As with most of the country, Roman Catholicism is in a crisis in New York. Mass attendance has plunged. The practice of regular Confession has practically vanished.

You may suppose that by importing millions of nominal Catholics you will retain the Church's power base, and perhaps even "re-evangelize" American Catholics.

That is a mirage. I humbly suggest that you study the history of the Church in Mexico since that country's independence, to give only the most important example, to determine how unlikely it is that mass immigration from there might revitalize American Catholicism.

Of course, I am not asking that the Church turn its back on illegal aliens. But I do ask only that you, and the Church, not violate the Church's own history and teachings by openly advocating the breaking of legitimately-enacted civil and criminal laws.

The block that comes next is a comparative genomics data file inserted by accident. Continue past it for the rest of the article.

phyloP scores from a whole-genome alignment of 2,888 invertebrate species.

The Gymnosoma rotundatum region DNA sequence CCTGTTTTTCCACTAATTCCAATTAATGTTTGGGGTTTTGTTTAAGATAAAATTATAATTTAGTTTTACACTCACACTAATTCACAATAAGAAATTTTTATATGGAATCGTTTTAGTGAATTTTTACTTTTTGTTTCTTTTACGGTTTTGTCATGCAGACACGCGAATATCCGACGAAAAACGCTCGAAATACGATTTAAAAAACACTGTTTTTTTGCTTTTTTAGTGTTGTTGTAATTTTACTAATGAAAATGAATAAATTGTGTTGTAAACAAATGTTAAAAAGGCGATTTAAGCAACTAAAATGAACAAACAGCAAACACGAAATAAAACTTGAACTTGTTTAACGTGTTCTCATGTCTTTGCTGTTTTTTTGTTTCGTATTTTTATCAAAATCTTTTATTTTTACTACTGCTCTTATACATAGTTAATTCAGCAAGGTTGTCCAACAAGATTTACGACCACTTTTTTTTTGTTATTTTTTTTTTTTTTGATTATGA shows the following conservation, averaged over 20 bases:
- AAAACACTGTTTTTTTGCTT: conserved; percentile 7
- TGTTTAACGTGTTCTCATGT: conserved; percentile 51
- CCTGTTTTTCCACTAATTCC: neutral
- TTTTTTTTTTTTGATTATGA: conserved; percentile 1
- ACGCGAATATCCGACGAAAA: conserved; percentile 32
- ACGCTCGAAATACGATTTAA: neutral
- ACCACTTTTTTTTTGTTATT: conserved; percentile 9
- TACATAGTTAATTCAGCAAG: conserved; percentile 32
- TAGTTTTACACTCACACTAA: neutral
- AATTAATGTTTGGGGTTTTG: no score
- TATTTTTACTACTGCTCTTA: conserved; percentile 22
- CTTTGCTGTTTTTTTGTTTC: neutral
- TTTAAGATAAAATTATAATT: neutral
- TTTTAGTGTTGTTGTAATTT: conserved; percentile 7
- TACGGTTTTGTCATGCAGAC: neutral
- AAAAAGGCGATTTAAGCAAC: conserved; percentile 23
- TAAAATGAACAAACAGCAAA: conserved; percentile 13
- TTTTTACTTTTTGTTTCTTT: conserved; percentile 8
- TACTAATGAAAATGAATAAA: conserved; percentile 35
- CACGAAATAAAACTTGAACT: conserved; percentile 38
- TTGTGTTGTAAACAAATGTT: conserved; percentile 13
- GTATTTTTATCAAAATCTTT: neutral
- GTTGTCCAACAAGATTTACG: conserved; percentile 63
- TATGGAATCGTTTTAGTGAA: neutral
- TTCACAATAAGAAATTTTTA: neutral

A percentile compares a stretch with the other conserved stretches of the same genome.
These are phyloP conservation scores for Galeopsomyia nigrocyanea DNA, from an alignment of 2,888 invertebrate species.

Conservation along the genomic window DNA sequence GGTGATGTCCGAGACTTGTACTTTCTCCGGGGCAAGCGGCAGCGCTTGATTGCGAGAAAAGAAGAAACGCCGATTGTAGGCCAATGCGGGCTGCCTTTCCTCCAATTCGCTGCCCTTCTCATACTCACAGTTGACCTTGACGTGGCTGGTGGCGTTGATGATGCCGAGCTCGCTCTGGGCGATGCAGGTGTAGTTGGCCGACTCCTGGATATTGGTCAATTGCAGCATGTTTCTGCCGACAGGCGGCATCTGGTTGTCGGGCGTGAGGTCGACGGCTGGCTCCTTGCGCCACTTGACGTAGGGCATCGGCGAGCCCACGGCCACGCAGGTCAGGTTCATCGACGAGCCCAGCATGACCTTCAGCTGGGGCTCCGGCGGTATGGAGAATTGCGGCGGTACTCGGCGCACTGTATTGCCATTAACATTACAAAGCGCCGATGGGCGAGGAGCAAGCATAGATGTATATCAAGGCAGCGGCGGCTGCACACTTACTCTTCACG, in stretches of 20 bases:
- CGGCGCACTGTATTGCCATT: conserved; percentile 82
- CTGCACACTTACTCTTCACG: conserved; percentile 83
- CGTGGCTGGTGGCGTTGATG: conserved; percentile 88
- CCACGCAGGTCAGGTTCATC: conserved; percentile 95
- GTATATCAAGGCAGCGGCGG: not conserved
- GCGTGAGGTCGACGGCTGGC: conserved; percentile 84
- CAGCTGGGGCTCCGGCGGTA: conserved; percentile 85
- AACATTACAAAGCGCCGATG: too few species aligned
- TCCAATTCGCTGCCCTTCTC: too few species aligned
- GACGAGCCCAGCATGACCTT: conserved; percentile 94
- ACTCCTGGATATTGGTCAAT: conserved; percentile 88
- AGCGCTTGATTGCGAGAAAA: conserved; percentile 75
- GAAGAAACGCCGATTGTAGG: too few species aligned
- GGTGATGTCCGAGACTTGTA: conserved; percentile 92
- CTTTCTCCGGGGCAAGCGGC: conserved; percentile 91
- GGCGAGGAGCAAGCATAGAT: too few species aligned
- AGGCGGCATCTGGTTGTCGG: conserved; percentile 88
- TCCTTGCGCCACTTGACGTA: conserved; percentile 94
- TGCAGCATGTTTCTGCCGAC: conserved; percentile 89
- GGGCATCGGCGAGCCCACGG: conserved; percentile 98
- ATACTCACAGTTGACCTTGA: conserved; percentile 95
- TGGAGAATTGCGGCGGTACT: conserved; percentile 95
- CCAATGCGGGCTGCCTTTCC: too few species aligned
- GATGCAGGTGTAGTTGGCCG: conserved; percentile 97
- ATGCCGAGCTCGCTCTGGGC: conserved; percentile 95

Devoutly though you might wish it, everyone in the world cannot move to the United States.

Firmly though you might deny it, Americans have the right to live in their own country with as many, or as few, immigrants as they choose.

Your Eminence, please concentrate your efforts on ministering to your American flock. Instead of betraying them for the politically-correct pottage of illegal alien amnesties, stand firm on the Church's teaching about law and the legitimacy of the national community.

Personally, I long for the day when you, or any bishop of this state, will hold an elected official who calls himself Catholic accountable for flouting the Church's authoritative teaching in the matter of abortion. You might start with our own Governor Pataki.

When you do that, and when you cease to abet the violation of law that coddling illegal aliens is, you will regain my respect.

As matters stand, I must say with great regret that you have lost it.


Yours in sorrow,

Nathaniel Parker


The writer is an attorney in New York. To contact the Archdiocese of New York, click here.